Hey, Jim, I love eating cookies. Oh, from what I understand you to say, you love to eat baked goods.

So then that's not that's giving a person understanding that you're not even heard them, but you know, you're putting it back to them and you have to practice those things.

Because Stephen Covey and his book, The Speed of Trust, it says... Not The 7 Habits.

Him and his son wrote the book, The Speed of Trust, Stephen Covey and Dr. Stephen Covey.

But anyway, he says seek first to understand, then to be understood.

And in communication, if I seek to understand first, I need to understand where you're coming from.

Then I let you know that I understand where you're coming from. And then I regurgitate or paraphrase it back to you.

That lets them know that you understand them. And so, you know, you're building a relationship off of that because that's all communication is, relationship. But I’m sorry, go ahead.

Yes. As you are saying that, Ahmad, as you're basically giving those, I guess, three or four exercises.

I was imagining a introvert engineer in a social environment, like in a physical meeting, I guess.

There are not that many these days, but in a room with other people.

In such situations, I remember from my own experiences, especially if the people there are not familiar with you.

You go to a new meetup, for example, you don't know anyone there. You do tend to be a little bit closed down.

And what you said about listening is that I realize you tend to be a bit closed down.

It means that you shut your ears, basically. You do not capture information from your environment.

And most important, you're not processing that information and therefore you can't communicate.

And if I understand right, what you're saying is that open up, open ears and eyes, receive information, analyze it like you do with a data sheet, right?

Understand what is going on around you and then offer your analysis results back.

And that will establish at least our first level of communication with other people.

And you can build from there. Am I understanding correctly what you're saying in this regards?

But, you know, there's nuances to it. You got to want to know.

I mean, honestly, you have to take a genuine interest. Like for me, I take a genuine interest in people when I'm talking to them.

I want to know, you know, hey, what's going on with you?

You know, where are you from? You know, where are some of the things you did?

I mean, and speaking of you, you said you're going to take that road trip. And it got me thinking like, man, I haven't gone on a road trip.

I bet you that's going to be fun. You want to stay at hotels. They're going to visit spots. They're going to see stuff they wouldn't see.

And so, you know, your energy transferred to me and me going back to you, it transferred back to you.

And we're even over Zoom. So this communication thing is not that challenging.

But you have to value that person. You have to hear what they're talking about.

Because like I said, when you're talking about a road trip, it's like, man, I haven't done.

And he's going to Canada. And all I need is a passport. Wow.

You know, that sounds really fun. Driving up to Detroit, because I live in D.C., so Detroit is like five or six hours.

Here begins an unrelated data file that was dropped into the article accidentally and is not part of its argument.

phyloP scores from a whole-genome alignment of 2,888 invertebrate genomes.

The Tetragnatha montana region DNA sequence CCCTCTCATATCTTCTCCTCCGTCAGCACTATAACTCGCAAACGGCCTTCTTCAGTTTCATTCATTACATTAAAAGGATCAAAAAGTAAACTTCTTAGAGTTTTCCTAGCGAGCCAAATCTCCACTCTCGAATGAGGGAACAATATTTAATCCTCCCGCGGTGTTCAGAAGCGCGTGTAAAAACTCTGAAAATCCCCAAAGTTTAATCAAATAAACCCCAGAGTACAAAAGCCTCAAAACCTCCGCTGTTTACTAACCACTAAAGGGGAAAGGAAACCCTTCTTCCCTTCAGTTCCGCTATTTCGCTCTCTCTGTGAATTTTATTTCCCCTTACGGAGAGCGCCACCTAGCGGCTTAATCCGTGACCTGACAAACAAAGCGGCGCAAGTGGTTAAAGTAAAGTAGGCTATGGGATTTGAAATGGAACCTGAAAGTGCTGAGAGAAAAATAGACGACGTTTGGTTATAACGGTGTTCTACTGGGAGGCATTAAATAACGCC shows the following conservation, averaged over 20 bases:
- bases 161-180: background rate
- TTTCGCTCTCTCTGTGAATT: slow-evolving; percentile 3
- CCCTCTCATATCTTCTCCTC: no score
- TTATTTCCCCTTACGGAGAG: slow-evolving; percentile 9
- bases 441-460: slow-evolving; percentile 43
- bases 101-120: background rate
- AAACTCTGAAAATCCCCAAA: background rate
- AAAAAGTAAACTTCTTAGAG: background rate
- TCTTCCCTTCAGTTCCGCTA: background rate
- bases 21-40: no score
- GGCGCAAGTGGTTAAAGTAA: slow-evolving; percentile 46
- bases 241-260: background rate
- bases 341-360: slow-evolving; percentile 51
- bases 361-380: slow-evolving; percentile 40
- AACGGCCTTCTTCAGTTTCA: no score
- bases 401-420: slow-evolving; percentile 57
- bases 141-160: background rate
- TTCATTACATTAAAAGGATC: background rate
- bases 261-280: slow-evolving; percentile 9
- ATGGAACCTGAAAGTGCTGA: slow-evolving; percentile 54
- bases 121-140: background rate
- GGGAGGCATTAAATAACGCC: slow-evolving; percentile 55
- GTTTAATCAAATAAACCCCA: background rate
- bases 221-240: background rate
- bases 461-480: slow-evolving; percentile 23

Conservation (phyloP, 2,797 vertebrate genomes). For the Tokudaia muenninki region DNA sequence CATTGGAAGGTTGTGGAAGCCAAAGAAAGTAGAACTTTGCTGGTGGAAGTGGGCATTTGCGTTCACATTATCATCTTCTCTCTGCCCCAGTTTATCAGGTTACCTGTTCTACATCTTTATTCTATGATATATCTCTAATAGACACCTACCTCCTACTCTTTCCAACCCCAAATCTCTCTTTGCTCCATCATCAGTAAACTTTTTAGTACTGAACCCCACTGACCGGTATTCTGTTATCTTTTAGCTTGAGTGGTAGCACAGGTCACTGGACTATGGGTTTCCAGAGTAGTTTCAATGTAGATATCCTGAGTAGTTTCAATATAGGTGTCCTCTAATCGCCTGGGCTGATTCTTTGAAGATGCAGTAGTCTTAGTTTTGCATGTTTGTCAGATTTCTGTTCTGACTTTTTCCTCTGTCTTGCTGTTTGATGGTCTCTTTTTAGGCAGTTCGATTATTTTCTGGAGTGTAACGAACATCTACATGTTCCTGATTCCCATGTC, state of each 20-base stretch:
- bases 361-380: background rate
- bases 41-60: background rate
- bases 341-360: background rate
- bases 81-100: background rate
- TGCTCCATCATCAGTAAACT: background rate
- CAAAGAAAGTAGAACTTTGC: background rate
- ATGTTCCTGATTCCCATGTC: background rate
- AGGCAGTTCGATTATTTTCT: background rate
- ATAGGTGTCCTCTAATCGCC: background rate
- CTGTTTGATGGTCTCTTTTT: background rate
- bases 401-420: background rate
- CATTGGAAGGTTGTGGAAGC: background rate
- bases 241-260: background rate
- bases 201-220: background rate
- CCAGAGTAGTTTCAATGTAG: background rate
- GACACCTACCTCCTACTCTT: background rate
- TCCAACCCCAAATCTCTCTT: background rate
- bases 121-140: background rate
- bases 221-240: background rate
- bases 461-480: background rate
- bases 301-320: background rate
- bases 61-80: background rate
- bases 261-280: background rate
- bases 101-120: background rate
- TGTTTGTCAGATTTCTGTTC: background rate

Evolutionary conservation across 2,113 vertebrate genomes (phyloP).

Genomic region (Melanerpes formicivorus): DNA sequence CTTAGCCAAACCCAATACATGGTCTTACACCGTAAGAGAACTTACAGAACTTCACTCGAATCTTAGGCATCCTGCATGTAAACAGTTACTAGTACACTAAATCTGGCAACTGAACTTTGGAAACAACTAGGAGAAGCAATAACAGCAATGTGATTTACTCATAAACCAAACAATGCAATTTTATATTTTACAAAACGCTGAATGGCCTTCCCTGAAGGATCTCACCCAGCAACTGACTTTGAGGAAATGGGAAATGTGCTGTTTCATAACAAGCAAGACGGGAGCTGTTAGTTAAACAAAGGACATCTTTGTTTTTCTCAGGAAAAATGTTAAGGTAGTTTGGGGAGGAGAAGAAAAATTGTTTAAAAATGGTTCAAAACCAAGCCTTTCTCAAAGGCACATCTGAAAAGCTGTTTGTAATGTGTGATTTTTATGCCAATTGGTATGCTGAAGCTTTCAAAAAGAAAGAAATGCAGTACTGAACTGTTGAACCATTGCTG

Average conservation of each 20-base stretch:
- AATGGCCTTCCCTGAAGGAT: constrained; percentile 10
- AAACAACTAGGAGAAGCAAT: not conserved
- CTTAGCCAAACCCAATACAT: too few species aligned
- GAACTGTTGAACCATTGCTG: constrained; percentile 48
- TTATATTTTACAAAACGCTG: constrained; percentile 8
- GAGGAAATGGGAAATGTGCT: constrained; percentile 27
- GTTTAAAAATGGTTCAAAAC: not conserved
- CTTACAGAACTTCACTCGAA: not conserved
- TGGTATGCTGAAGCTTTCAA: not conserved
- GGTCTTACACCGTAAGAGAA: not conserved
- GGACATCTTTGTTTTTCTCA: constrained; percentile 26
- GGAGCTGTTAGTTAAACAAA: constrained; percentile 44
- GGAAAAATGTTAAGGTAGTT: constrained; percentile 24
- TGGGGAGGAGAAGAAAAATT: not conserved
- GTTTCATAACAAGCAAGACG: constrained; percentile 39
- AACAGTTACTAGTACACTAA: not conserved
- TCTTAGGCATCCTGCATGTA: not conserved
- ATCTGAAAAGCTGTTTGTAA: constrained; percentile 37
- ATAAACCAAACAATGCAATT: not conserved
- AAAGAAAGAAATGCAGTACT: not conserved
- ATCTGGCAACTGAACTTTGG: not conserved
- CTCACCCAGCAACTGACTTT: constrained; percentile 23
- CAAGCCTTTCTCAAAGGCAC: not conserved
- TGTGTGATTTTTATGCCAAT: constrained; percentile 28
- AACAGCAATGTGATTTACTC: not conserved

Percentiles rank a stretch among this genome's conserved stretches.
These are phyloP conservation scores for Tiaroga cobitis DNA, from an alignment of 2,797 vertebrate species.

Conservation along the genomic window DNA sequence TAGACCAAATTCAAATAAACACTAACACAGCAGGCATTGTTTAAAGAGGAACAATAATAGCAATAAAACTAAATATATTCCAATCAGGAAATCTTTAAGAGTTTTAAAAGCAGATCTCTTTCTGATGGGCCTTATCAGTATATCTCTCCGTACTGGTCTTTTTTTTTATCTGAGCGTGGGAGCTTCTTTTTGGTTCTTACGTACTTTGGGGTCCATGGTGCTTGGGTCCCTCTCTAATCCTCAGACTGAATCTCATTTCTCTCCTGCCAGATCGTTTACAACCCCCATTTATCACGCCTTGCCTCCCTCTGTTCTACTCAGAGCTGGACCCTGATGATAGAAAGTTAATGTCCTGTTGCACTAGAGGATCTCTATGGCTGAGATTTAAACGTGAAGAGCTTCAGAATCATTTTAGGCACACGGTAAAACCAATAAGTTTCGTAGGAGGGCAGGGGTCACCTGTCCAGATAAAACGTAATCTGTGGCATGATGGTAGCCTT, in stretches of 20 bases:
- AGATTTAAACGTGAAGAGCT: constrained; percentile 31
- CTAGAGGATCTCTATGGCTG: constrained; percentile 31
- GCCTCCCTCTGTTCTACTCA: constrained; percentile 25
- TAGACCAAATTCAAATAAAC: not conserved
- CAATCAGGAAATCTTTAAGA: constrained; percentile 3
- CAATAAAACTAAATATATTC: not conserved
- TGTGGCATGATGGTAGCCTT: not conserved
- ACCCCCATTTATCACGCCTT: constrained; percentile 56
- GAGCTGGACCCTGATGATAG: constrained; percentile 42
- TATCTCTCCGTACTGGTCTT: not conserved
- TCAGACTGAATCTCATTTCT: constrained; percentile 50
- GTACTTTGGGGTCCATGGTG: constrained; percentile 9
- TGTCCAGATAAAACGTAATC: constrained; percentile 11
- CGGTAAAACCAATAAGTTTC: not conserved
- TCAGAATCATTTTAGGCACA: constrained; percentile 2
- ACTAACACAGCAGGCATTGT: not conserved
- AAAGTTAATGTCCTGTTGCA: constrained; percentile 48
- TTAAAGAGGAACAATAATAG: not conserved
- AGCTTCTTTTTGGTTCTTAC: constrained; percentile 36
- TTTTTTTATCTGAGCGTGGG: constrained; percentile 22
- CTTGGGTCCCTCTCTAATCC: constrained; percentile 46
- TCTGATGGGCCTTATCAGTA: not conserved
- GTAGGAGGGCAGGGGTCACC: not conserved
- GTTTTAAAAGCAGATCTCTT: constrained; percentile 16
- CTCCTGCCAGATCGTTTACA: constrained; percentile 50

And then stopping, going across the water, going to Toronto. I mean, there's just a lot of things that.

But for me, when I talk to people, I try and find out things about them that excite them because that energy excites me.

So if you're looking to really communicate with people, you know, as the saying goes, even as a team leader,

I always tell my team, you know, if I help you succeed, you're going to help me succeed.

So then I get to know, you know, for me, I just do different things. Like if it's their birthday, I send birthday.

I send birthday presents because we're virtual now. So I get their addresses. I send them.

If it's, you know, Christmas time, I'll send gifts. I mean, that's just you have to do.

And that's why I said it's important to find out what it is that you, you know, your authentic self.

Because for me to do those things, that's me being authentic. If I do something for someone, I'm thinking it through.

But that's my thing. So then that may not be your thing.

But I guess the whole part of it, if you aren't comfortable with communicating,

as opposed to thinking about the worst part about it is, oh, man, what if this person rejects me?

What if it says that opposite and you meet a friend, meet someone that can help you go to the next level?

So then I mean, that's I mean, that's the basis of it, you know, because for me as an introvert,

a lot of my introverting things began when I was in grade school, middle school.

And, you know, I was an awkward kid. I played Dungeons and Dragons.

— Dungeons and Dragons was the bomb.
— This is where a lot of damage is done.

Yeah, and it is that is, you know, we find ourselves as adults still dealing with things people have said to us as children.

So then, yeah, we're not children anymore. We're adults. And we can rewrite the future.

You know, you're not doomed to stay in it. So then without, you know, all those things being said, you know,

when you're looking to establish relationships of value, then it's easy to communicate.

It's easy to, hey, listen, when I ask a question, people are going to hear me when I say things.

People are going to listen to what I have to say.

Yeah, I guess the more you do it, like any skill, right? It does become easier because it does become more like second nature.

And you do get to enjoy it a lot more in communication and leadership, I guess, like any other skill.

That's also true for these two skills. Right.

So I've got two follow up questions on communications, then we can go into leadership, Ahmad.